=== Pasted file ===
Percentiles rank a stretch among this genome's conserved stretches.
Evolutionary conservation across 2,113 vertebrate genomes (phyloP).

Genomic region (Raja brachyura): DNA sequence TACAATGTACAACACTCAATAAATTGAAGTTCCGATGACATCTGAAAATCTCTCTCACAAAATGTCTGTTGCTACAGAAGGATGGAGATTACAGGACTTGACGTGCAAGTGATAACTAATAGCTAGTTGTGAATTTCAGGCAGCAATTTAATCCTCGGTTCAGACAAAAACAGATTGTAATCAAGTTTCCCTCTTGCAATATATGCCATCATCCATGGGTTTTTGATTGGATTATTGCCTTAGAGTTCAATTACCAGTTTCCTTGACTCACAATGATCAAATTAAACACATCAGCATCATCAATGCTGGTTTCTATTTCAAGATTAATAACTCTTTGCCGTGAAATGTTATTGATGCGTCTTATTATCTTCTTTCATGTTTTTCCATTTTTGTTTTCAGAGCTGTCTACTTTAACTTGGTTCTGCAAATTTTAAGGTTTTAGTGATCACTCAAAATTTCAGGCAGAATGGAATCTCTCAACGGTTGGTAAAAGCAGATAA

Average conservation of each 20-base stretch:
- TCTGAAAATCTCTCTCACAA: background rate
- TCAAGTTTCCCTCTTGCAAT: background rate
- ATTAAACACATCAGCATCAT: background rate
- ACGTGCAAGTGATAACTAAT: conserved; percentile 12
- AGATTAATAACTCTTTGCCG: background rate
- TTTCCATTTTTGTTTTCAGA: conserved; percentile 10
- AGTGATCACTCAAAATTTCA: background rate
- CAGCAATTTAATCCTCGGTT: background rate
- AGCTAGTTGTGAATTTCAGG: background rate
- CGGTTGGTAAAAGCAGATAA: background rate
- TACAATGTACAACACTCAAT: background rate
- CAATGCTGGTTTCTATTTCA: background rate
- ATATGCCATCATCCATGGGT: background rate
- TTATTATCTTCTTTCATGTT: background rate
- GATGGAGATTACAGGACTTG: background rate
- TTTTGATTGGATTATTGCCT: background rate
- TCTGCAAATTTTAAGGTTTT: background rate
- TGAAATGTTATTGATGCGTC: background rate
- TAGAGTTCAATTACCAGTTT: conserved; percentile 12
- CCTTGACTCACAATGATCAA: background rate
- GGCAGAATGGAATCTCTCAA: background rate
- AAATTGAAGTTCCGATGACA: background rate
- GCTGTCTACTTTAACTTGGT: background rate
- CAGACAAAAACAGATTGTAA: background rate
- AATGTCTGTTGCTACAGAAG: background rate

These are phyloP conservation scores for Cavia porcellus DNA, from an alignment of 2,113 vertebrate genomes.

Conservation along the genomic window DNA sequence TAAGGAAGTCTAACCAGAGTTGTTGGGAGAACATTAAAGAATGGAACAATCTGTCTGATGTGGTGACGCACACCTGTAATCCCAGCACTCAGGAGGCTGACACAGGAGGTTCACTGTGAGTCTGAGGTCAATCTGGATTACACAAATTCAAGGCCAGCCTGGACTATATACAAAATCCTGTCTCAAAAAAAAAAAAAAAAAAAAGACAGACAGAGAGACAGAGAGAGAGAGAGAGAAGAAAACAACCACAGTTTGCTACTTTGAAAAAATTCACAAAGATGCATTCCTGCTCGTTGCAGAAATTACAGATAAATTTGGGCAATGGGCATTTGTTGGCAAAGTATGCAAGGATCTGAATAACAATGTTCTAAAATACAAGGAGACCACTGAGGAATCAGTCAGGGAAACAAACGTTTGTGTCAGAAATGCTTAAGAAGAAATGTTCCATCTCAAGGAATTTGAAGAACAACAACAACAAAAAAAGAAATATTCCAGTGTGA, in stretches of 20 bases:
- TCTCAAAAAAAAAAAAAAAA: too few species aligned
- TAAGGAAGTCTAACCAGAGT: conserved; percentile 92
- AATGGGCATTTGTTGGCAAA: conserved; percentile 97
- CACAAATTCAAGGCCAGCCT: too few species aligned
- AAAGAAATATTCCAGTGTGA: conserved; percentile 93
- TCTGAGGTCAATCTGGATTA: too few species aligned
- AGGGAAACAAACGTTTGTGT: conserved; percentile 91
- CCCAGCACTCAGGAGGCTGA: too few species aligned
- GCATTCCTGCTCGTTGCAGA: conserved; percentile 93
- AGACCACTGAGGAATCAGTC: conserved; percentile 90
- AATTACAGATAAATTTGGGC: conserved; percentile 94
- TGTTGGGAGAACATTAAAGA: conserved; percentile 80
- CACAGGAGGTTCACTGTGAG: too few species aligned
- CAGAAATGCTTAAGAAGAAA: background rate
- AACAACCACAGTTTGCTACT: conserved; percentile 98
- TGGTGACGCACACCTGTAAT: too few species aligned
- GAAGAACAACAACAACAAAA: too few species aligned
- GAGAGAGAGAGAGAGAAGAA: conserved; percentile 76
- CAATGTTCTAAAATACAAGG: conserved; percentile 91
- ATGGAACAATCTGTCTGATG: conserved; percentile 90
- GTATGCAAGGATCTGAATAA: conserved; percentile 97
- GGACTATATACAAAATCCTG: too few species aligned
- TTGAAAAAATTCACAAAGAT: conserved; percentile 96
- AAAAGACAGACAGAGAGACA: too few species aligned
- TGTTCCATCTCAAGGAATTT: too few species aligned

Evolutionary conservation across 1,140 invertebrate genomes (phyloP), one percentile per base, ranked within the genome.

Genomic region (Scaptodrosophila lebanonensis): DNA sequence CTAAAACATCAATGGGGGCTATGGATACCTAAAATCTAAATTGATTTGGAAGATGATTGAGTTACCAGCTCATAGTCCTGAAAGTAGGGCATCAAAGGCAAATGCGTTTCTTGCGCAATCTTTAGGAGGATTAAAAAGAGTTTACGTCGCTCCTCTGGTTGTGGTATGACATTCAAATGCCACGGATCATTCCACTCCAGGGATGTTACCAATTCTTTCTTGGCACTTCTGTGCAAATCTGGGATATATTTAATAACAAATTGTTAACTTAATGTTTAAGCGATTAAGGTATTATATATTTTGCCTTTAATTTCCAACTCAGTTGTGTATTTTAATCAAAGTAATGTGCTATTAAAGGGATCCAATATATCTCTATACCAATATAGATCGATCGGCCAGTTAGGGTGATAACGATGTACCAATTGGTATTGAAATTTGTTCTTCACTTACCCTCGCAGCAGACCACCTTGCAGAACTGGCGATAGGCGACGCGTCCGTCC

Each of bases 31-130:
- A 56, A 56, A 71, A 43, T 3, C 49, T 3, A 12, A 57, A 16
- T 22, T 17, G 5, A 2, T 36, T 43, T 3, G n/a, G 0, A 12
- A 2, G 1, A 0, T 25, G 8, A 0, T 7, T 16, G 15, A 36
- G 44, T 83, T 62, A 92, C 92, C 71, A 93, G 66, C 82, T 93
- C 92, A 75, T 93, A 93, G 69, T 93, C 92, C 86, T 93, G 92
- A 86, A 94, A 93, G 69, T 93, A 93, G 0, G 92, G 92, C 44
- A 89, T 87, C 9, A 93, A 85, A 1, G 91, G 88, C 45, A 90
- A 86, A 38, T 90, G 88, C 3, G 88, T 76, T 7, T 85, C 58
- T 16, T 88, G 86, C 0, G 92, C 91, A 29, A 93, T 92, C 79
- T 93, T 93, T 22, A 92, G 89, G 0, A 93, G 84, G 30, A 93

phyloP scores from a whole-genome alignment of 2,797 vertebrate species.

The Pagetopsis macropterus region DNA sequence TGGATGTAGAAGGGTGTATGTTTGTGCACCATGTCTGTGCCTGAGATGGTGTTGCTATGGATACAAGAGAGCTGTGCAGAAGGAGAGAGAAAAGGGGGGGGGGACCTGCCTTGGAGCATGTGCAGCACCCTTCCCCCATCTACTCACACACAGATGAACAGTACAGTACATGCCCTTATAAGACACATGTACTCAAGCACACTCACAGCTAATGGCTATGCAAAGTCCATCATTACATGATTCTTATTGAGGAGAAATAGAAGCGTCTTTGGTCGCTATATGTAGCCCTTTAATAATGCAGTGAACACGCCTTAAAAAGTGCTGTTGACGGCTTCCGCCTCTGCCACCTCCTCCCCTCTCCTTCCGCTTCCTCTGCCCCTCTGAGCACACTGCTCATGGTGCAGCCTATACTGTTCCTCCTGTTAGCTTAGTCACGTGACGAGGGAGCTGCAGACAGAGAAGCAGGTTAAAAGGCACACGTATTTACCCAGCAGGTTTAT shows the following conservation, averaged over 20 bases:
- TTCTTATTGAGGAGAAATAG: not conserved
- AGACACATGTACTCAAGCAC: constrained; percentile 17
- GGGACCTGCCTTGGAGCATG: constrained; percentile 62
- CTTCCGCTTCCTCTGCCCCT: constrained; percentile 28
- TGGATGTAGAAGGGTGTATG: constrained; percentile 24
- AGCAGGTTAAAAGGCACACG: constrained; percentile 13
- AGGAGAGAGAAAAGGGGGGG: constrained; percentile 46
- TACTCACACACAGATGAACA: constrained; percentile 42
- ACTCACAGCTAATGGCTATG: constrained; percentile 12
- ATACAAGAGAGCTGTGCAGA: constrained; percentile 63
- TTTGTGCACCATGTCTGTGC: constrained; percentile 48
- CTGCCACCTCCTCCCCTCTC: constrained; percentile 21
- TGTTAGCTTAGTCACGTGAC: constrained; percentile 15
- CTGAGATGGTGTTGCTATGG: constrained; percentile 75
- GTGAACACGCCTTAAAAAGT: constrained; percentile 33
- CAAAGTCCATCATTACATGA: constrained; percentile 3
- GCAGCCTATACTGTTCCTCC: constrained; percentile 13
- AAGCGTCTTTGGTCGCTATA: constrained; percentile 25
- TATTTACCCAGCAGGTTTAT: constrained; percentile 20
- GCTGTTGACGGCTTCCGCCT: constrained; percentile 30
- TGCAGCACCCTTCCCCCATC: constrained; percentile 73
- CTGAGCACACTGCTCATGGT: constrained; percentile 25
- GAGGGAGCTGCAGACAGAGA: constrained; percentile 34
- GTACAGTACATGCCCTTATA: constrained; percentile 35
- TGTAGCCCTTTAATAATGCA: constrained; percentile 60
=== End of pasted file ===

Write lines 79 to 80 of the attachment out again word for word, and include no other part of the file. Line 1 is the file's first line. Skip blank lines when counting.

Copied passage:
- TACTCACACACAGATGAACA: constrained; percentile 42
- ACTCACAGCTAATGGCTATG: constrained; percentile 12